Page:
Why green banks should be able to finance upgrades to old buildings
by Patrice Frey and Calvin Gladney
The Inflation Reduction Act is rightly praised for its transformative climate investment targets. But one potential impact has received little attention: a multibillion-dollar infusion of capital into lending institutions that could help transform urban landscapes to combat climate change.
The act will invest $27 billion in green banks, which will bring climate-friendly development to communities across the U.S. With this injection of cash, green banks could expand their investments to include the adaptive reuse of existing buildings in walkable, bikeable and transit-accessible locations. It’s a move that would reduce emissions, revitalize cities and benefit communities that have long been cut off from opportunity.
Green banks provide low-cost capital to finance clean energy and related projects. The mission of these nontraditional banks is twofold: to provide loans to jump-start clean energy projects and, in the longer term, to demonstrate that lending to these projects can generate competitive returns, thereby enticing conventional lenders to provide much-needed capital.
The substantial new federal investment in green banks will significantly increase the volume of deals these lenders can support. And it brings with it the possibility to expand the types of projects financed by these banks, including adaptive reuse of existing buildings in compact, connected, walkable and mixed-use neighborhoods. Green banks have not traditionally funded these types of projects in the past, but the Biden administration could ensure that such projects are eligible for the new funding. These kinds of investments are essential to meeting carbon-reduction targets and achieving them in a way that supports climate-justice goals.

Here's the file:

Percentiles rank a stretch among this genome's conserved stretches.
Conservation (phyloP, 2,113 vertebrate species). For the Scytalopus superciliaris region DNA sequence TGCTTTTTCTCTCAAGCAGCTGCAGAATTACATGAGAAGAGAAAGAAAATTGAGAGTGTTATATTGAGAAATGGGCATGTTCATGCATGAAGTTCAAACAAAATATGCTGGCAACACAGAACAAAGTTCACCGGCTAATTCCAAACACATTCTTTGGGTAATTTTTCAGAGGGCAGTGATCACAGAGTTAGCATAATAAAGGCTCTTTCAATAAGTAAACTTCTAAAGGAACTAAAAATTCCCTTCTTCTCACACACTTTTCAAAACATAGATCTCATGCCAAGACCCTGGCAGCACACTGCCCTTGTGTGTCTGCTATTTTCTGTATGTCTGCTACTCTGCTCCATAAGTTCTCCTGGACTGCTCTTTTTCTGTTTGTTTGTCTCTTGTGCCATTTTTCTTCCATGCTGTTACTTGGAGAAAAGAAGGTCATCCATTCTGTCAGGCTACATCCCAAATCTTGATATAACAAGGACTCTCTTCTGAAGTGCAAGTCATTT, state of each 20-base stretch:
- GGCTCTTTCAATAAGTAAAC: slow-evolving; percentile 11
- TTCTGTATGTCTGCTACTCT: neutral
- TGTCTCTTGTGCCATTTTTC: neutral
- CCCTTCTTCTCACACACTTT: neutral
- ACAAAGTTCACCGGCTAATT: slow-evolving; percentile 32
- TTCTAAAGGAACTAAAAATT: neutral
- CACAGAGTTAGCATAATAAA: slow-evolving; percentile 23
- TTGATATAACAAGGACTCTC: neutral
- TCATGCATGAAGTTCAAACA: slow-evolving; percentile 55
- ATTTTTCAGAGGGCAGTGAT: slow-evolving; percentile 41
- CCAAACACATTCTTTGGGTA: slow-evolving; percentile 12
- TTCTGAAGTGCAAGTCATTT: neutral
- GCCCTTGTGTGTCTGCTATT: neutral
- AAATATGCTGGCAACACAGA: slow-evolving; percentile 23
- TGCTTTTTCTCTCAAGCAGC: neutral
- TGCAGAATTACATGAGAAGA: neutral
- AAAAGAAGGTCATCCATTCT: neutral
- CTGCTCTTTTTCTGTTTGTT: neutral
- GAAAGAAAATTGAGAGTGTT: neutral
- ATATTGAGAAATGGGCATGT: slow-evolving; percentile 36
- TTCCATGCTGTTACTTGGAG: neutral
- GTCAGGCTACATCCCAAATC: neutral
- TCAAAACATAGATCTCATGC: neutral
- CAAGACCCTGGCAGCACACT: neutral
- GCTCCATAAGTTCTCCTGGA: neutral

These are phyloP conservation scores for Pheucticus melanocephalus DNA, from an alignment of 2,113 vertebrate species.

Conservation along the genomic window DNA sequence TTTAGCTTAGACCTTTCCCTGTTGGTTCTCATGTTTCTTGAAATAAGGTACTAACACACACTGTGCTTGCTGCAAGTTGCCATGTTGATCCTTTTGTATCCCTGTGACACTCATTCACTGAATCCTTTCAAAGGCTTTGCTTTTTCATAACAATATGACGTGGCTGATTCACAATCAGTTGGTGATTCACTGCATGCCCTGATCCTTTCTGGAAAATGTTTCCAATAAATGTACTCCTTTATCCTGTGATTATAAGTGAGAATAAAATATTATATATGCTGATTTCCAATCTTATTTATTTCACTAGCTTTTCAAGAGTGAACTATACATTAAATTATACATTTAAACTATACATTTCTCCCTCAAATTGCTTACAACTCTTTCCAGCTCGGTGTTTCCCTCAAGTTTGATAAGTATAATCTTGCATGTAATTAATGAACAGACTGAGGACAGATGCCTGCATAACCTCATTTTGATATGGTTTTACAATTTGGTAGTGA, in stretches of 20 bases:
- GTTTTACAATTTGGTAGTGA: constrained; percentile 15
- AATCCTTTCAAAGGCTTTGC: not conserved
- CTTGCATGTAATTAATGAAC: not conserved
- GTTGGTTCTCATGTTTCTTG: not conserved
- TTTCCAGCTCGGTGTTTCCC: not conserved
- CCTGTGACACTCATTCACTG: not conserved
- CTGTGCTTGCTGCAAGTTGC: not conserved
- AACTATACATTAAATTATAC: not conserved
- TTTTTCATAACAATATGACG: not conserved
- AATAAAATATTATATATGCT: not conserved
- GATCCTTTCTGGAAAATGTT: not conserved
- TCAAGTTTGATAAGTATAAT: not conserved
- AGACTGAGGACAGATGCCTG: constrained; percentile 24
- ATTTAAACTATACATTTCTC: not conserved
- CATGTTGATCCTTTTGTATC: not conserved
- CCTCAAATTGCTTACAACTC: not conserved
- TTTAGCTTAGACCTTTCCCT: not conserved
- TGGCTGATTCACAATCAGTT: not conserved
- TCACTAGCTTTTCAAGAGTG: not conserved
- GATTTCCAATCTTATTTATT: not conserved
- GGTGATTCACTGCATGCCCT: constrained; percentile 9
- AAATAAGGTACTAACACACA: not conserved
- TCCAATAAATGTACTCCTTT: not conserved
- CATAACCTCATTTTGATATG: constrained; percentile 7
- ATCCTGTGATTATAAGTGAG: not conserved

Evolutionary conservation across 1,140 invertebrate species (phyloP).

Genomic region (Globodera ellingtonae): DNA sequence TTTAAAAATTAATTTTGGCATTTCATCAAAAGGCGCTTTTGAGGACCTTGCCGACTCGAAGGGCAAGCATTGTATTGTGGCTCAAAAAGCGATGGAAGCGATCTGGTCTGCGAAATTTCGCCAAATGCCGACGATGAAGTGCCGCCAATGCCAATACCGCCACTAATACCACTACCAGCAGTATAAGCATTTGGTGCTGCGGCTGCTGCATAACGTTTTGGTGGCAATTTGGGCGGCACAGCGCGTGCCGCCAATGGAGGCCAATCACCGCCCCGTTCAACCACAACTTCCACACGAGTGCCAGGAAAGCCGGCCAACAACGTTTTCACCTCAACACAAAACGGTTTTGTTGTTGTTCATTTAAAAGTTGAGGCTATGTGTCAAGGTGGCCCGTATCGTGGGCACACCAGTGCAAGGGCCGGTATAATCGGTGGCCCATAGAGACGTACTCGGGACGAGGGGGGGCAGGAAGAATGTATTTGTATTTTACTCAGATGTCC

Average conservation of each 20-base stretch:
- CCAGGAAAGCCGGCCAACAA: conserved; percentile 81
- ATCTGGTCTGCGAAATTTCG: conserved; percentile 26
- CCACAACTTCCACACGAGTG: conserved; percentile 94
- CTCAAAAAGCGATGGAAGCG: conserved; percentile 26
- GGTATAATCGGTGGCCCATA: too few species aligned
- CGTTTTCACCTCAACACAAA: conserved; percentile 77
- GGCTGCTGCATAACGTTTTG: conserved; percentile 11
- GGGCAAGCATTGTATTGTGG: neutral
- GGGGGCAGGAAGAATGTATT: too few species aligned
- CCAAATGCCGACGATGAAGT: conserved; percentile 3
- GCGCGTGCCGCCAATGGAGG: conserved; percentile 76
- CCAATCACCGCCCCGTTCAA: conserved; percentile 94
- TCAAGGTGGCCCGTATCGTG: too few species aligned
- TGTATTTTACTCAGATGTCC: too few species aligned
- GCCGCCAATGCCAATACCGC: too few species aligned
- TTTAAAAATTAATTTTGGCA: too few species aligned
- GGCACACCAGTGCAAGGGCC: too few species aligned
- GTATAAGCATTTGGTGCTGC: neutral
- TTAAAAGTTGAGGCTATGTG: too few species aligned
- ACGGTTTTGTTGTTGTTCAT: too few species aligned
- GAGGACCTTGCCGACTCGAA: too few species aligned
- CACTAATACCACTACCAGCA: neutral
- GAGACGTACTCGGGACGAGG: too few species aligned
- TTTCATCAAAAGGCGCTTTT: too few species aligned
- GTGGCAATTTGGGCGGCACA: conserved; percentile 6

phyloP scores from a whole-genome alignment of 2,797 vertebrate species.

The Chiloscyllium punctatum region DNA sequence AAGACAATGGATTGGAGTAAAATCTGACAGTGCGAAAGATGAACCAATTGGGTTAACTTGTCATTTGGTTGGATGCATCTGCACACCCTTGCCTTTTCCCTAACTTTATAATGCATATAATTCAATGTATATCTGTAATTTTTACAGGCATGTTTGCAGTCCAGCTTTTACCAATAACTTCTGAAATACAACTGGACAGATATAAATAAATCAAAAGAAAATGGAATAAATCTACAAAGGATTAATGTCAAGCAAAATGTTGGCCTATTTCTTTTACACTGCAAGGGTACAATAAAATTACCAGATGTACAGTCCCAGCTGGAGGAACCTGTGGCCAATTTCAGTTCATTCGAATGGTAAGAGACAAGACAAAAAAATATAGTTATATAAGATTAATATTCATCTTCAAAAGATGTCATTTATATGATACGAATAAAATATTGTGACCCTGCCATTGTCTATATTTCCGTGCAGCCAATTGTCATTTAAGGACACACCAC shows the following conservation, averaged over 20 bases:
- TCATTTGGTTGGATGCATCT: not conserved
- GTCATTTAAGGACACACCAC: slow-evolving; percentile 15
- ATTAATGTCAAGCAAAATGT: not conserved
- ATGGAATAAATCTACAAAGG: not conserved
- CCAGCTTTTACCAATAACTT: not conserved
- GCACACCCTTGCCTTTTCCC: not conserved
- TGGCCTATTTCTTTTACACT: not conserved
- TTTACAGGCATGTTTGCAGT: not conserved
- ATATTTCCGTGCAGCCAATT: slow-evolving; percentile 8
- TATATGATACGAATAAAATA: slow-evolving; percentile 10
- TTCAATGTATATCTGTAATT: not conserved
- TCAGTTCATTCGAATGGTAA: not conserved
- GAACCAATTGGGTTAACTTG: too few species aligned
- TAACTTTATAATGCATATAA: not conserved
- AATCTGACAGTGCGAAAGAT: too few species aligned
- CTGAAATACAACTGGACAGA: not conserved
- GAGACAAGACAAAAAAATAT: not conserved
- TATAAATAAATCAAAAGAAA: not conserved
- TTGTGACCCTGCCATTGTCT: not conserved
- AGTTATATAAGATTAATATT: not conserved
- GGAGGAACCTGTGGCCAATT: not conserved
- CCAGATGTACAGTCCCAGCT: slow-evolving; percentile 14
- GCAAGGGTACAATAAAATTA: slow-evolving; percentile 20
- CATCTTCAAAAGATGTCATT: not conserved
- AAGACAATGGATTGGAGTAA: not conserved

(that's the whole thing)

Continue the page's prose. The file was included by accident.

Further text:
Here’s why. Each year in the United States, we construct about 6 billion square feet of new buildings. At the same time, we tear down 1 billion square feet of built space. The carbon impacts of this build-and-abandon cycle are substantial, as are the emissions from our seemingly boundless appetite for sprawl-inducing greenfield construction. Worldwide, the manufacture of new building materials such as steel, cement and glass is responsible for an estimated 11% of energy-related carbon emissions.
Meanwhile, millions of buildings sit vacant or substantially underutilized in the U.S., with many in disinvested urban corridors or distressed rural downtowns. These buildings represent an enormous opportunity. Rehabilitating existing buildings typically produces 50% to 75% less carbon emissions than new construction.
These existing structures are often located in places developed before 1950 and are much more likely to be in neighborhoods that are walkable, bikeable and accessible by transit. Rehabilitation of such location-efficient buildings has a double bottom-line benefit for the environment: First, it reduces construction-related greenhouse gas emissions, and second, it reduces the need for driving and the emissions that come along with it. And increased development in these areas would allow people better access to housing, workplaces and services no matter their age, ability, income or race because denser development makes it easier to live without cars and avoid their associated financial and environmental burdens.